Rite of separation
Ki Tisa - Exodus 30:11-34:35
How did one conduct
the old census? “One, two, three….
shoot. Let’s start again.”
– Ron Kaplan
February 27, 2013
If you have celebrated a bar or bat mitzva recently, you may have greeted your son or daughter with a Hebrew sentence that translates as, “Blessed is the One who has exempted me from punishment on account of this one.”
It is widely taken to refer to a father’s obligation to educate his children and his subsequent responsibility for their negative behavior until they turn 13, when they become responsible for their own acts — thus exempting the father from further punishment. Nowadays, the obligation is usually generalized to girls as well as boys, mothers as well as fathers.
Many Jews omit the phrase because they reject the notion of bar or bat mitzva as a time to celebrate parental freedom from punishment on account of wayward children.
Tradition provides a second interpretation. According to 16th century rabbi Mordecai Jaffe, the phrase may be what a child should say to imply freedom from punishment that is inherited from parents. Jaffe draws his lesson from this week’s parsha, where God is described as visiting “the iniquity of parents upon children and children’s children all the way to the third and fourth generation.” Does that mean we must live in constant fear that a sin three or four generations back will catch up to us? No, says Jaffe; any such punishment is delivered prior to the age of bar or bat mitzva, at which time a child can rightly celebrate exemption from chastisement on account of parental sin.
Those who find the first interpretation troublesome are likely to reject this one. In the one case, God disciplines parents for the sins of naive children; in the other, innocent children suffer for sins of their parents.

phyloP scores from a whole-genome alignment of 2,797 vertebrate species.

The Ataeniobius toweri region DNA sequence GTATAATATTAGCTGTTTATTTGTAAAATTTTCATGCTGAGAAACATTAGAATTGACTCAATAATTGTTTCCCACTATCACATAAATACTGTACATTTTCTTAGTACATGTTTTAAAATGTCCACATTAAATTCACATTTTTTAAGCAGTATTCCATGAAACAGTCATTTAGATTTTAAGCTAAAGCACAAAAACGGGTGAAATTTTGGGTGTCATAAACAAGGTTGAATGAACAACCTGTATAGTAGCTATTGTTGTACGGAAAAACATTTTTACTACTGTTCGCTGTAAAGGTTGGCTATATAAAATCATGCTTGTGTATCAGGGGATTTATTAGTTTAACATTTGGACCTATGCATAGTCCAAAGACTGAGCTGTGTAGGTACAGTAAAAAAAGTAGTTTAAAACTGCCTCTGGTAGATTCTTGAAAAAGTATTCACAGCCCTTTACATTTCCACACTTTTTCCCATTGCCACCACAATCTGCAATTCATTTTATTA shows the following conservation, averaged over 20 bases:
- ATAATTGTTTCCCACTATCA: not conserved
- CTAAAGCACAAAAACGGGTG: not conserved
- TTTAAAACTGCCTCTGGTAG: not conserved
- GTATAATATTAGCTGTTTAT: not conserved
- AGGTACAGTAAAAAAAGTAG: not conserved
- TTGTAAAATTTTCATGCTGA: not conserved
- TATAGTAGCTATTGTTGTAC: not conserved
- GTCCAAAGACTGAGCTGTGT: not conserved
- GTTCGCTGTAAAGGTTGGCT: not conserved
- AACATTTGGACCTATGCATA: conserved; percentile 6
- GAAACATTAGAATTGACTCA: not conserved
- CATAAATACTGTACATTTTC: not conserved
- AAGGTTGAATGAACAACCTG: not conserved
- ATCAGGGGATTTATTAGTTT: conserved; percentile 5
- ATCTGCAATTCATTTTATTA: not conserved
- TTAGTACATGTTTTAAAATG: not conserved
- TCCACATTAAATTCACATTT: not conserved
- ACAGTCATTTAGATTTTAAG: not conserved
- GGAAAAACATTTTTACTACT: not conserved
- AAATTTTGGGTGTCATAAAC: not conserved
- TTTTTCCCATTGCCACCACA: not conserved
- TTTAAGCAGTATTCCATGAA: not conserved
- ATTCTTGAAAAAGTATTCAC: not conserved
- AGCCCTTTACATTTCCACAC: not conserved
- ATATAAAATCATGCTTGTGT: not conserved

Discount the theology as just the rhetoric of medieval tradition, and we can see the blessing contains deep psychological significance.
Adolescence launches a son or daughter onto the journey toward independence. The bar/bat mitzva ceremony provides parents and children with the opportunity to anticipate the healthy separation that must inevitably occur between them. At the core of the blessing is the parent’s chance to dispatch their child into healthy adulthood, while simultaneously admitting that they can no longer worry exclusively about every detail of their child’s daily grind through life.
Our blessing announces both sides of the new parent/child contract. In the traditional interpretation, parents welcome their children into the adult world as their own moral agents. They say, in effect, “As you become an adult, we recognize that we cannot control every little step you take. But we have faith that you will make wise and moral choices on your own.”
The second interpretation proclaims one’s children’s independence from whatever negative baggage they may carry from their childhood. Our blessing says, in effect, “The adverse baggage with which you have been burdened need not last in perpetuity. As you grow into adulthood, you are free to become the person you want to be.”
Rabbi Lawrence A. Hoffman, PhD, cofounder of Synagogue 3000 and professor of liturgy, worship, and ritual at Hebrew Union College-Jewish Institute of Religion, is the author or editor of 35 books, including the series “My People’s Prayer Book: Traditional Prayers, Modern Commentaries” (Jewish Lights), and winner of the National Jewish Book Award. His latest book is All These Vows: Kol Nidre (Jewish Lights).